The beginning of a new week can only mean one thing: time for new Weekly Shonen Jump! Shueisha’s legendary manga magazine has been releasing every week for over 50 years at this point, and it still has enough exciting series in its roster to justify its hallowed status. Plus, with VIZ Media now publishing the entire thing in English, there’s never been a better time to jump in. In this column, Jacob investigates the latest and greatest in the world of Weekly Shonen Jump, telling you what’s worth your time and what’s not. This week, we’re chatting Mission: Yozakura Family chapter 52, Dr. STONE chapter 167, and Chainsaw Man chapter 86.
Demon Slayer: Kimetsu no Yaiba fans rejoice! That Rengoku prequel manga that we reported on previously will be coming to the main Weekly Shonen Jump magazine, and likewise probably to Shonen Jump and Manga Plus. If you thought that series was done for now that the manga has ended, think again. In other news, One Piece seems to be having a tough time of it lately, with an apparent two-week hiatus seemingly putting the brakes on Eiichiro Oda’s plans to reach chapter 1000 by the end of the year. Shame. At least we have this week’s manga to keep us company, though.
Mission: Yozakura Family chapter 52
To be honest, the fact that I am writing about chapter 52 of Mission: Yozakura Family right now is a little unexpected. When the series first launched, I wasn’t entirely sure that it would be able to stick around for the long term, but I appear to have been proven wrong: not only has Hitsuji Gondaira’s spy series recently celebrated its first anniversary in Weekly Shonen Jump, it is also selling surprisingly well – seemingly finding an audience among younger readers.
In light of this, I have been searching for a reason for a while to spotlight a chapter of Yozakura. True, I did speak about chapter 51 last week, but that wasn’t in much detail. Mission: Yozakura Family chapter 52, however, provides this opportunity as it focuses so heavily on what makes the series so compelling – family.
Immediately upon reading Mission: Yozakura Family chapter 52, my eyes were drawn to the bottom left corner: “Yozakura Hot Springs Story, Part 1,” it read (my emphasis). At first glance, this would appear to address all of the problems that I have with the series, and more: an over-reliance on introducing new characters, as well as the episodic mission format. It’s almost as if Hitsuji Gondaira reads this column!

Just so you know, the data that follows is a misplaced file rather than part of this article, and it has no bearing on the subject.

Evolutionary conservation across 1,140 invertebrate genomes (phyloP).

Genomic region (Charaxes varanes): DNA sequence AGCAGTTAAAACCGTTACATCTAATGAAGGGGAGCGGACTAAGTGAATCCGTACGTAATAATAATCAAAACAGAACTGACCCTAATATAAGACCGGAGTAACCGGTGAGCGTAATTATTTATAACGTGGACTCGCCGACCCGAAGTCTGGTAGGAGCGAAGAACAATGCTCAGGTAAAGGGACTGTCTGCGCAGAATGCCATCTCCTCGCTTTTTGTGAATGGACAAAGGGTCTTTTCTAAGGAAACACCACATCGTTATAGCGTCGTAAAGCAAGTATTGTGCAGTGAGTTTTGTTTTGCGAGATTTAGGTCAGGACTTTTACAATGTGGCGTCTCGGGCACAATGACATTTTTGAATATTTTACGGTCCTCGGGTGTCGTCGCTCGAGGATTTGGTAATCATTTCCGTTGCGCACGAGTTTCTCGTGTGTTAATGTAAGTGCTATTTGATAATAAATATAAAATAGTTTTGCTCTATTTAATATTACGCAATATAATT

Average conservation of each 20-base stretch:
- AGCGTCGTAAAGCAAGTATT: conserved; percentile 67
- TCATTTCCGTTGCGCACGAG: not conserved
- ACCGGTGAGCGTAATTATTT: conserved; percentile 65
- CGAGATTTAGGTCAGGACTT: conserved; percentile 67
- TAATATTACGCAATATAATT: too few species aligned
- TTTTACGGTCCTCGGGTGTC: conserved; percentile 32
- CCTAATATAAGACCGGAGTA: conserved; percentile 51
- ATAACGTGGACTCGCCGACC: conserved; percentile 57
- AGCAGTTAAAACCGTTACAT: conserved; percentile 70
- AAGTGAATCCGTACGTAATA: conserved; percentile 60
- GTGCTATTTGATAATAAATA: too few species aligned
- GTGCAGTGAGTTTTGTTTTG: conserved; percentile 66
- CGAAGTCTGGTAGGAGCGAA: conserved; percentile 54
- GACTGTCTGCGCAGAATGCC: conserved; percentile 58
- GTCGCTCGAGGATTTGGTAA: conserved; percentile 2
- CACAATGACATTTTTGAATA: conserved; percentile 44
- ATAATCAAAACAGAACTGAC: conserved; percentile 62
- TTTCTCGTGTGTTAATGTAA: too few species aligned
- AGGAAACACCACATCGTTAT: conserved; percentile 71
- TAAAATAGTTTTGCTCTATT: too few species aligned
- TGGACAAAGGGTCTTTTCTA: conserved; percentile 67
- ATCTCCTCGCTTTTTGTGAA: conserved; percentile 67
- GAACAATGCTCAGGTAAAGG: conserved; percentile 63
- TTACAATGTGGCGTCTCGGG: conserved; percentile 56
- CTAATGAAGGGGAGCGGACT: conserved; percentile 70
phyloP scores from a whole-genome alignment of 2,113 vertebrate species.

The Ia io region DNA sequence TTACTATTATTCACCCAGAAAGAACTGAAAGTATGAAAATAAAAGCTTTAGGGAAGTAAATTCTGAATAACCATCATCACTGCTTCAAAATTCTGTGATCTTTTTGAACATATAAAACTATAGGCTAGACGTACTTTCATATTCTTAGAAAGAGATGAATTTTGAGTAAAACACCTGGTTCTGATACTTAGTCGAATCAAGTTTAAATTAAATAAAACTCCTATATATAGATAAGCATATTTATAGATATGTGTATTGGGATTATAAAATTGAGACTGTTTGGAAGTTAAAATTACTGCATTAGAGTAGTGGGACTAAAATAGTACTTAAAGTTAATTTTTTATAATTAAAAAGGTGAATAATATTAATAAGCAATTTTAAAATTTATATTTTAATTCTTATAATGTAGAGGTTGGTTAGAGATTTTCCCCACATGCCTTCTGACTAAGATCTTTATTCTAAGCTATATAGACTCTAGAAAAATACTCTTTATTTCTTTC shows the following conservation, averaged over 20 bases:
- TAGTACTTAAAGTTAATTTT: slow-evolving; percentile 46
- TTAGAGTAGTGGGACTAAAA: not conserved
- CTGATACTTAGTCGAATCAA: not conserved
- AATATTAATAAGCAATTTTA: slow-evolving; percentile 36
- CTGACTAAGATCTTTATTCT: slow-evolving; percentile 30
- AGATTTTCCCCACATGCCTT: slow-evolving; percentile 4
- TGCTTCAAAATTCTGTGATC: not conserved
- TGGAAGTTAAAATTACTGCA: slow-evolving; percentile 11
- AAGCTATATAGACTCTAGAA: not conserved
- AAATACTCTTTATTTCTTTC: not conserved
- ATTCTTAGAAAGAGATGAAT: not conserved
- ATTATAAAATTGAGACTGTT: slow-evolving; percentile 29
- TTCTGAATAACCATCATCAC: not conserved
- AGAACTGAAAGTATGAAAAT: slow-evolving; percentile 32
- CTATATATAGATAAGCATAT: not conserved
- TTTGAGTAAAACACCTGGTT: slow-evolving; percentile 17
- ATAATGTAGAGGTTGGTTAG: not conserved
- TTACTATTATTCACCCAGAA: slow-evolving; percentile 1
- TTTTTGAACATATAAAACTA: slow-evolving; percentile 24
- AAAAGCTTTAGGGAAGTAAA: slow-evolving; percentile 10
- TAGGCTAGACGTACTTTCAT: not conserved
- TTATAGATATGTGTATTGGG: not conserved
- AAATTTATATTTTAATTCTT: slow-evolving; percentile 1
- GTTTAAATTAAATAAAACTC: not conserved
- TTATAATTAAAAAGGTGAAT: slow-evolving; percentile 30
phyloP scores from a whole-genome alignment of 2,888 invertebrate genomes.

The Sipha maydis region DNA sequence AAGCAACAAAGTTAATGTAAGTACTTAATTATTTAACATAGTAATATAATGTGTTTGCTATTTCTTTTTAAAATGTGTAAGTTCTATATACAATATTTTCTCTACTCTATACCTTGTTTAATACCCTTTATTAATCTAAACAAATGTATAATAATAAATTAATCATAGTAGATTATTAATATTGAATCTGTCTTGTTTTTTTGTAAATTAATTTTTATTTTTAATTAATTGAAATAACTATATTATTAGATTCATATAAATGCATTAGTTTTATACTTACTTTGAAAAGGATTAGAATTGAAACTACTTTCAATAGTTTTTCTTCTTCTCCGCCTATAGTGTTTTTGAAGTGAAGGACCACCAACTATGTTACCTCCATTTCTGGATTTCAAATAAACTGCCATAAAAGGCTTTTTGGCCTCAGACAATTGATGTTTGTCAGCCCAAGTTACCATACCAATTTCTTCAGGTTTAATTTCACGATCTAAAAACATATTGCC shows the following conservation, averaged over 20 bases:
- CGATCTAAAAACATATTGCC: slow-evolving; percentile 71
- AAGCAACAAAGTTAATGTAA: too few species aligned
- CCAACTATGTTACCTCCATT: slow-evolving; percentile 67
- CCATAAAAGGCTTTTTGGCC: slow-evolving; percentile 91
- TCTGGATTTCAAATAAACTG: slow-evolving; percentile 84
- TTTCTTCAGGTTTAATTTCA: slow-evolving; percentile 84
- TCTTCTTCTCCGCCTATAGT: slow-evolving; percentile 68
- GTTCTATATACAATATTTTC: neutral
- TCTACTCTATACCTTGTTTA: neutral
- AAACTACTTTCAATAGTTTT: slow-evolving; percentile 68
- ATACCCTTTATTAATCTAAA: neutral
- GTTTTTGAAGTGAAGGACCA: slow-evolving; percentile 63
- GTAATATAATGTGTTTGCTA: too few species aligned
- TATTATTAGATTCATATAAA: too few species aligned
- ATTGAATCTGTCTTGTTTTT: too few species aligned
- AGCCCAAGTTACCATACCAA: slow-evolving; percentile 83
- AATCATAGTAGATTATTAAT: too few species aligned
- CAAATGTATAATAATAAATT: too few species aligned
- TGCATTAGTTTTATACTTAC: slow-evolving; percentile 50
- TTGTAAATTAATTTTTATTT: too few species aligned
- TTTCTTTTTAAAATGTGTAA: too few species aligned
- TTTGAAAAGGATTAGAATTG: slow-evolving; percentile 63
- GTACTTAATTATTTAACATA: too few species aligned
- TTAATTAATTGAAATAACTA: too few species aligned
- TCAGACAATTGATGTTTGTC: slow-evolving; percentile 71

In any case, Mission: Yozakura Family chapter 52 is indeed the first part of a multi-chapter story that sees the entire family (minus Kyoichiro) head out on a family vacation. And just as I thought, it works incredibly well: not only do we get to spend some wholesome family time with the Yozakuras, we also get enough time to take in the concept and the setting. Particularly effective is this double page spread used as the cover image of this article, which shows the famous family coming face to face with their own notoriety.
Of course, this story takes on special meaning in the current circumstances, as many of us can’t go on vacation due to the virus. For me, personally, I have many fond memories of going on big vacations with my extended family – Mission: Yozakura Family chapter 52 makes me nostalgic for those days, even if I’m confident that they will return soon enough.
Mission: Yozakura Family chapter 52 isn’t all wholesome family fun, however. It closes out with a raunchy suggestion from Mitsumi that she and Taiyo “take a bath together,” going directly against Kyoichiro’s warning before he went off on his mission. Clearly, this has something to do with the hint that Futaba dropped earlier (“Are you going to tell Taiyo about that?”), but we’ll just have to wait and see what happens next week.
For now, Mission: Yozakura Family chapter 52 hits upon all of the series’ biggest strengths: wholesome family bonding, an interesting core romance, and spy-themed shenanigans. Not even covered here is the fact that the entire hotel where the family is staying is stuffed full of spy-themed eccentricies, such as the ‘Inferno’ sauna.
I left off last week by expressing my hopes that Mission: Yozakura Family would continue to learn the lessons of previous arcs and embrace what actually makes it compelling. For all intents and purposes, chapter 52 seems to have done just that. Whether or not this will continue in the long term remains to be seen, but one of the beautiful things about serialized storytelling is that things can change at any time – I still hold out hope that Mission: Yozakura Family can get much, much better.
Dr. STONE chapter 167
Dr. STONE, on the other hand, is one series that needs no improvement and no introduction. It has already long since been one of my favorite series in Weekly Shonen Jump, and has been going from strength to strength as of late with its newest arc. Dr. STONE chapter 167 is no exception: even though it is seemingly the conclusion of a long-running battle, it is also the perfect encapsulation of what makes the series so great – sending shivers down my spine in the process.
Last time we checked in with Dr. STONE, Chrome was digging a massive tunnel to Dr. Xeno’s hideout in order to take the nefarious villain by surprise. In Dr. STONE chapter 167, he finally succeeds, bursting out from underground with Tsukusa and Kohaku in tow.